FYI: (KAIST Theory Day organized by Jinwoo Shin and Eric Vigoda)

9:30 – | Coffee and refreshments |

10:00 – | Daniel Stefankovic (Rochester): Spin models: connections between complexity, phase transition, belief propagation, and induced matrix norms |

11:00 – | Yitong Yin (Nanjing): Phase transition of hypergraph matchings |

12:00 – | Lunch break |

1:30 – | Euiwoong Lee (CMU): Hardness of Graph Pricing through Generalized Max-Dicut |

2:30 – | Sewoong Oh (UIUC): Data processing inequality for differential privacy and applications |

3:30 – | Coffee break |

4:00 – | Martin Ziegler (TU Darmstadt): Algebraic Complexity Theory and Quantum Logic |

Speaker: Daniel Stefankovic

Title: Spin models: connections between complexity, phase transition, belief propagation, and induced matrix norms

What are the typical configurations of a spin model (for example, Ising model, or Potts model) on a random regular graph? We show that the answer to this question is characterized by tree recursions (belief propagation) and p->q operator matrix norms.

Understanding the typical configurations allows us to show hardness of approximating the partition function for certain multispin models (for example, Potts model) on d-regular graphs in the non-uniqueness regime (that is, when the Gibbs measure on infinite d-regular tree is not unique). Joint work with Andreas Galanis, and Eric Vigoda.

Speaker: Yitong Yin

Title: Phase transition of hypergraph matchings

We study the problem of approximately counting weighted matchings in hypergraphs of bounded maximum edge size and maximum degree. The problem is expressed as evaluating the partition function, which is the weighted sum of all macthings in a hypergraph where each macthing M is assigned a weight λ|M| in terms of a fixed activity parameter λ. This model unifies two important problems in approximate counting arising from statistical physics: counting independent set (the hardcore model) and counting matchings (the monomer-dimer model).

We show that for hypergraph matchings, the critical activity λc= dd/k(d-1)(d+1) is the uniqueness threshold for the Gibbs measure on (d+1)-uniform (k+1)-regular hyper-tree, and when λ<λc, the hypergraphs of maximum edge size at most d+1 and maximum degree at most k+1 exhibit strong spatial mixing. As a consequence, there is an FPTAS for counting matchings in hypergraphs of bounded maximum edge size at most and bounded maximum degree as long as the uniqueness condition is satisfied.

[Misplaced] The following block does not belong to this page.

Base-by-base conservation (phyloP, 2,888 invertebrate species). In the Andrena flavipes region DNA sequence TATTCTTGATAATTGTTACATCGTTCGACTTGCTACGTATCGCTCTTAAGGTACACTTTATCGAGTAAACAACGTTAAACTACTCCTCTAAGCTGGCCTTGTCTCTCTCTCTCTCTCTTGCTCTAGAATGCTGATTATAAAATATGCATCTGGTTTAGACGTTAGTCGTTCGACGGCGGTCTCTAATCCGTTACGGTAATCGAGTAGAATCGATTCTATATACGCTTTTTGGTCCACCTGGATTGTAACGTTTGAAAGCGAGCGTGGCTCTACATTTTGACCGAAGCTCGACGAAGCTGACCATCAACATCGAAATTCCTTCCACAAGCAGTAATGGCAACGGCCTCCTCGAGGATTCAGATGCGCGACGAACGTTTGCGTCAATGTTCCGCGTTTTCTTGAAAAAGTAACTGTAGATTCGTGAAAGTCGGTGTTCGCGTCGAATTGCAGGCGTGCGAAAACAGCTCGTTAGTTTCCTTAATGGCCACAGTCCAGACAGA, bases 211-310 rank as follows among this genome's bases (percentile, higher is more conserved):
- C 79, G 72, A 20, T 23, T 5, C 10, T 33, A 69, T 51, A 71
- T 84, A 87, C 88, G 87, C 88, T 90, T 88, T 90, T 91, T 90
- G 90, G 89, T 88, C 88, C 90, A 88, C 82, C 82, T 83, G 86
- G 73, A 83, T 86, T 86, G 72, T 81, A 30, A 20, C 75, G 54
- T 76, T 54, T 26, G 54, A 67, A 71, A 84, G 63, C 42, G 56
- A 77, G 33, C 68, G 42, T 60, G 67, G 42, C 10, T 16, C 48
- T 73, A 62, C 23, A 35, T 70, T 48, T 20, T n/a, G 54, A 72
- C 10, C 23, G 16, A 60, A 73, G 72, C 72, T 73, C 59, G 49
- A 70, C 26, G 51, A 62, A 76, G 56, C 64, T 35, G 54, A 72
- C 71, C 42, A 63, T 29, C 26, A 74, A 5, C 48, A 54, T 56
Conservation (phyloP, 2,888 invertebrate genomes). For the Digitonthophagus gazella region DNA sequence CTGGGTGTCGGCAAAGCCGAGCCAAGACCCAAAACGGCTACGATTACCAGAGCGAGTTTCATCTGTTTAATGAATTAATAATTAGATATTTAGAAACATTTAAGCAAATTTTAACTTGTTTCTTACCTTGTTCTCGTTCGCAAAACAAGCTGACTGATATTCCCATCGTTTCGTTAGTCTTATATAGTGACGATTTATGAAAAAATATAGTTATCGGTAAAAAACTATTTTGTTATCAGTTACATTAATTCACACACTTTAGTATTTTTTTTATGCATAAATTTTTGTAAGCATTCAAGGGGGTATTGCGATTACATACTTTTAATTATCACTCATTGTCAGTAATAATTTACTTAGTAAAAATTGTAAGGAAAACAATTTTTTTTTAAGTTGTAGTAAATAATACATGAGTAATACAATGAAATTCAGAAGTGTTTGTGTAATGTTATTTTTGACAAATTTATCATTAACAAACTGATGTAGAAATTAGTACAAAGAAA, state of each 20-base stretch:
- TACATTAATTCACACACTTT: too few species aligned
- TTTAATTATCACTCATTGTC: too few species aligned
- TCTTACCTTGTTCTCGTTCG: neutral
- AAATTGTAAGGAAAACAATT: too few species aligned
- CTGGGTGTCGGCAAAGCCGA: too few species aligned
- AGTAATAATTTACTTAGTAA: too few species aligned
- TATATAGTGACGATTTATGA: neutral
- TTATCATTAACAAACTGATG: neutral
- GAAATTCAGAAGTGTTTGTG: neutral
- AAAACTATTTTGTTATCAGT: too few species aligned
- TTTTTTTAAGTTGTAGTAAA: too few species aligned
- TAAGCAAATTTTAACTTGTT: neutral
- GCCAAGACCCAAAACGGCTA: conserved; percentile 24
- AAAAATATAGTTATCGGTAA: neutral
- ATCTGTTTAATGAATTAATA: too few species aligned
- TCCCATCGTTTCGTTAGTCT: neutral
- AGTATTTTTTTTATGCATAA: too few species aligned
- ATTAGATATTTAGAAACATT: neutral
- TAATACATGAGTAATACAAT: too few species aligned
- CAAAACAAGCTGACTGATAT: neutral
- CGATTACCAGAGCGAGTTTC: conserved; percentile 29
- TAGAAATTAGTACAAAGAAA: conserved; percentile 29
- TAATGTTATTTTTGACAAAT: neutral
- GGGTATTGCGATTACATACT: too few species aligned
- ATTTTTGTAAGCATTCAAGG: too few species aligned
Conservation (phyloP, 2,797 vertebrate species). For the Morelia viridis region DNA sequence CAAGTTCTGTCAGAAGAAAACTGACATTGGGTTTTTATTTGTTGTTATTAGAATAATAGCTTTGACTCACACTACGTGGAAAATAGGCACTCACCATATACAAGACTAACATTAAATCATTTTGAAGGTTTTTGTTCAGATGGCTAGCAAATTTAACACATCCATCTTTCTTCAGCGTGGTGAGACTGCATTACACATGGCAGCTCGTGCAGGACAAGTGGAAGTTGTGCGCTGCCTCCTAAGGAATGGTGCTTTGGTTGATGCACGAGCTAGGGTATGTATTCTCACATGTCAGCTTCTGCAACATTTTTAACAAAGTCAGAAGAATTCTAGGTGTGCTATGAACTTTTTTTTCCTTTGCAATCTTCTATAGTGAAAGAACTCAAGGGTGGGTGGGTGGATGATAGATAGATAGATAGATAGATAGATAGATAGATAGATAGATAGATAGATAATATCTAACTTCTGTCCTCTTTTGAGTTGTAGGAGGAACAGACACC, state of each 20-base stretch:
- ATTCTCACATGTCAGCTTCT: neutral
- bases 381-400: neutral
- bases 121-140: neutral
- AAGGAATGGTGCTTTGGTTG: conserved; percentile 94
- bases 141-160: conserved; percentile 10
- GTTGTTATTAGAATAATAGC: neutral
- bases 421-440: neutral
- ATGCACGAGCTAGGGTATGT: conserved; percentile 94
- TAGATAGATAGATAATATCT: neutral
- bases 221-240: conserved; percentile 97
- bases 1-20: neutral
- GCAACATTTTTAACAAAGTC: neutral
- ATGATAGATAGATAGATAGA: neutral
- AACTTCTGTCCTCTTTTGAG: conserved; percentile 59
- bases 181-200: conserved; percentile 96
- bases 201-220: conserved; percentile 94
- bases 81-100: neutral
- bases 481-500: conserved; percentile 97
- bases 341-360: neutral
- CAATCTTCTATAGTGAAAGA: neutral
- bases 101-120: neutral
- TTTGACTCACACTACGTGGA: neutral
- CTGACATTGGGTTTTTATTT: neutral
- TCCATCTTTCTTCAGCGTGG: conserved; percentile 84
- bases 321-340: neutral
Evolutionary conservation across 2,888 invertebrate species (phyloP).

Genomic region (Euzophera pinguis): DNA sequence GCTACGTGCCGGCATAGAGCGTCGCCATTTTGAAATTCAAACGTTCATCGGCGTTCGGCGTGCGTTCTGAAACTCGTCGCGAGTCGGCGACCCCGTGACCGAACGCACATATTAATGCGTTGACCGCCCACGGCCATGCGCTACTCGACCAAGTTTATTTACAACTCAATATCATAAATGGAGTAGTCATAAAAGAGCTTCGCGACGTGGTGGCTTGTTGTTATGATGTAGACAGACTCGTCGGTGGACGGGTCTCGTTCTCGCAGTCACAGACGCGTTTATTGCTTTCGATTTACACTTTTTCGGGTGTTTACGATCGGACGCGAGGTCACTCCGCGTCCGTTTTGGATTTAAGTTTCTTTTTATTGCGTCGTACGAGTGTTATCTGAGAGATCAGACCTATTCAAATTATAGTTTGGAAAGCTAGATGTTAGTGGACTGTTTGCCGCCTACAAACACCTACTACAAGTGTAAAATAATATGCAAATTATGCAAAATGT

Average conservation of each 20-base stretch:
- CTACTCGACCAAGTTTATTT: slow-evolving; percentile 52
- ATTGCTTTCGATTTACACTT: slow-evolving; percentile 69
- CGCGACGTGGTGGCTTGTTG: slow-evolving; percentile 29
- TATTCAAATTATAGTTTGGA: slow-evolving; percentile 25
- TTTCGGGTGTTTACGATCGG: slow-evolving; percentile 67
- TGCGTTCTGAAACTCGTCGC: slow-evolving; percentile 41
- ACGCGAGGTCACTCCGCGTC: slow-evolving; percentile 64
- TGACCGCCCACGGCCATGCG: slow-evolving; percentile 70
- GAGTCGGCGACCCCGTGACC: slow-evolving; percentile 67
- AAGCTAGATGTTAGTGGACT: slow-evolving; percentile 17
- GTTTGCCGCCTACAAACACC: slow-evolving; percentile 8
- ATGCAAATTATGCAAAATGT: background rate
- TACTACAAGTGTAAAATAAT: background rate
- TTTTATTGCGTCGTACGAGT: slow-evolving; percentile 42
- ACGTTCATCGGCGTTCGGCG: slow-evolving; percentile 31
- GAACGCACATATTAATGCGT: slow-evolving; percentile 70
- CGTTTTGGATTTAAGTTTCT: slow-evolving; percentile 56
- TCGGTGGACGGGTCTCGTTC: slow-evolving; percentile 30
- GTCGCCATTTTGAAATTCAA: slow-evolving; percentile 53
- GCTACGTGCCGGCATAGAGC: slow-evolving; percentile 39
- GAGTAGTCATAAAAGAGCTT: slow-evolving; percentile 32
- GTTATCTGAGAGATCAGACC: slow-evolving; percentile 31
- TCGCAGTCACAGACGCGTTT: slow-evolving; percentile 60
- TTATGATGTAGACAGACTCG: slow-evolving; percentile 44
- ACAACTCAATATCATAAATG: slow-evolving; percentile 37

As for the inapproximability, it can be easily shown that there is no FPRAS for the problem when λ>2λc, unless NP=RP. This left an intriguing gap between λc and 2λc. A key step towards tight inapproximability result is the local weak convergence from a sequence of finite graphs to the extremal measures for the uniqueness threshold on the infinite tree. For hypergraph matchings, we discover that such local weak convergence does not exist for any sequence of finite hypergraphs, which indicates that approximate counting on hypergraphs (or general CSPs) contains much richer structure yet to be understood.

Speaker: Euiwoong Lee

Title: Hardness of Graph Pricing through Generalized Max-Dicut

The Graph Pricing problem is among the fundamental problems whose approximability is not well-understood. While there is a simple combinatorial ¼-approximation algorithm, the best hardness result remains at ½ assuming the Unique Games Conjecture (UGC). We show that it is NP-hard to approximate within a factor better than ¼ under the UGC, so that the simple combinatorial algorithm might be the best possible.

This work is based on the effort to view the Graph Pricing problem as a Constraint Satisfaction Problem (CSP) simpler than the standard and complicated formulation. We propose the problem called Generalized Max-Dicut(T), which has a domain size T + 1 for every T ≥ 1 . Generalized Max-Dicut(1) is well-known Max-Dicut. Besides its connection to Graph Pricing, the hardness of Generalized Max-Dicut is interesting in its own right since in most arity two CSPs studied in the literature, SDP-based algorithms perform better than LP-based or combinatorial algorithms — for this arity two CSP, a simple combinatorial algorithm does the best.

Speaker: Sewoong Oh

Title: Data processing inequality for differential privacy and applications

We provide a hypothesis testing interpretation to differential privacy and derive natural forward and reverse data processing inequalities. These inequalities are very useful in deriving tight impossibility results, as demonstrated by the following two applications: composing multiple queries and multi-party computation. The impossibility results hold for arbitrary parameter settings (privacy levels, number of queries, etc) and for both standard and approximate differential privacy settings. Further, these impossibility results cannot be improved upon.

Speaker: Martin Ziegler

Title: Algebraic Complexity Theory and Quantum Logic

Algebraic models of computation (like register machines) make one operation per step regardless of the value processed. They underly algorithms for sorting or in computational geometry. As opposed to bit models, algebraic methods permit to establish non-trivial lower bounds:

We recall Morgenstern’s elegant proof that the fast fourier transform is optimal; then proceed to the structural complexity theory and prove the quantum satisfiability problem complete for NP_R^0: a well-known discrete complexity class between NP and PSPACE. (Joint work with Christian Herrmann.)